15 Famous Indian Dishes Which Are Not Really Indian

This is going to be heartbreaking!  

15 Famous Indian Dishes Which Are Not Really Indian
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"You don't need a silver fork to eat good food." - Paul Prudhomme

India is a foodie paradise. People from across the globe come to India to taste the varieties of food which are unique in their own way. The exotic delicacies, recipes, and spices are the ingredients that make Indian food remarkable. If you're an Indian, you know quite well what I am talking about. 

We Indians are so much indulged in the varieties of food in our country, that we have never even wondered where did they come from. But did you know that most of the dishes that we Indian are known for are not originally from India? Shocked? Well, I was too when I first realized about this fact. 

So, how about we read about some of these dishes which are though famous in India but are not of Indian origin. 

#1 Samosa

#1 Samosa

For me Samosa is love! But sadly, according to Wikipedia, Samosa is claimed to have originated in the Middle East (where it is known as 'sambosa') prior to the 10th century. It was introduced to the Indian subcontinent in the 13th or 14th century by traders from Central Asia.

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#2 Biryani

#2 Biryani
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Biryani is a South Asian mixed rice dish with its origins among the Muslims of South Asia, but according to Wikipedia, the exact origin of the dish is uncertain. Indian restaurateur Kris Dhillon believes that the dish originated in Persia, and was brought to India by the Mughals. However, another theory claims that the dish was known in India before the first Mughal emperor Babur came to India.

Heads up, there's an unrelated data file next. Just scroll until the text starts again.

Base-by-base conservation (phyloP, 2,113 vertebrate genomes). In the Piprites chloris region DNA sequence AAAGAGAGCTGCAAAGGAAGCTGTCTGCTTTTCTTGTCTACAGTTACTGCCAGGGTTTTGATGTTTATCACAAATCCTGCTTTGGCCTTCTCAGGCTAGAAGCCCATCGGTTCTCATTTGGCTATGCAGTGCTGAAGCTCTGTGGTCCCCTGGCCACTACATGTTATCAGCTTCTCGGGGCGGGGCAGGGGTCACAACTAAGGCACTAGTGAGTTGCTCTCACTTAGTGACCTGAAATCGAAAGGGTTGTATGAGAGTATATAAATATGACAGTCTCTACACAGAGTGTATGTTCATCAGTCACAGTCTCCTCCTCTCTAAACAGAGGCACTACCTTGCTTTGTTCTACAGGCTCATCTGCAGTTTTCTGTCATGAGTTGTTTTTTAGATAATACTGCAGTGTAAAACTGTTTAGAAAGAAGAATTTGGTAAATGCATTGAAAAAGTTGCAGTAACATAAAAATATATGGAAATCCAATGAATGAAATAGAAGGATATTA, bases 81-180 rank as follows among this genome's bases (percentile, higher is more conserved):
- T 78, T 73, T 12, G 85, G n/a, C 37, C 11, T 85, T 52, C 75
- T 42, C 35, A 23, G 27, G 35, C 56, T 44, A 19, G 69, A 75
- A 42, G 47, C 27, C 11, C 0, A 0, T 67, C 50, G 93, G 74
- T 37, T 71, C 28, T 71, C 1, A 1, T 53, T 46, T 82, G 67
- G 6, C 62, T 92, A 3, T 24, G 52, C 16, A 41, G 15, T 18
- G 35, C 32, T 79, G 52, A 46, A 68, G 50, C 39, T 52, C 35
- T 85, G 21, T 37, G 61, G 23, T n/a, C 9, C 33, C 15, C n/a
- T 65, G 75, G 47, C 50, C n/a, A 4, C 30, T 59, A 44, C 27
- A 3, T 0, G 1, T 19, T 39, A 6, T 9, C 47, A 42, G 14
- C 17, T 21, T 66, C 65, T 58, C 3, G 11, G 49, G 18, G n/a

#3 Gulab Jamun

#3 Gulab Jamun
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As mentioned in Wikipedia, Gulab Jamun was first prepared in medieval India, derived from a pancake that Central Asian Turkic invaders brought to India. One theory also claims that it was accidentally prepared by the Mughal emperor Shah Jahan's personal chef. 

It is said that the word 'Gulab' is derived from the Persian words gol (flower) and āb (water), referring to the rosewater-scented syrup. 'Jamun' or 'Jaman' is the Hindi-Urdu word for Syzygium jambolanum, an Indian fruit with a similar size and shape. According to the cooking historian, Michael Krondl, both luqmat al-qadi and Gulab Jamun may have derived from a Persian dish.

#4 Chai

#4 Chai
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All tea comes originally from China. According to some sources, tea, in Mandarin, is called cha but the Dutch traders who first brought back tea in the early 1600s bought it from traders on junk ships from the port of Amoy in Fujian province. As Wikipedia says, in the 1830s, the British East India Company became concerned about the Chinese monopoly on tea, and so they began to cultivate tea plantations locally.

#5 Dal Bhat

#5 Dal Bhat
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According to Wikipedia, Dal Bhat is a traditional meal from the Indian subcontinent, popular in many areas of Nepal, Bangladesh, and India. Now, every time you eat Dal Bhat don't forget to think about Himalayas and Nepal. 

#6 Chicken Tikka Masala

#6 Chicken Tikka Masala
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According to the sources, there are multiple claims about Chicken Tikka Masala's place of origin, including the Punjab region of the Indian subcontinent or Glasgow in Scotland. You will be shocked to know that it is among the United Kingdom's most popular dishes, leading a government minister, Robin Cook, to claim in 2001 that it was 'A true British National Dish'.

#7 Shawarmas

#7 Shawarmas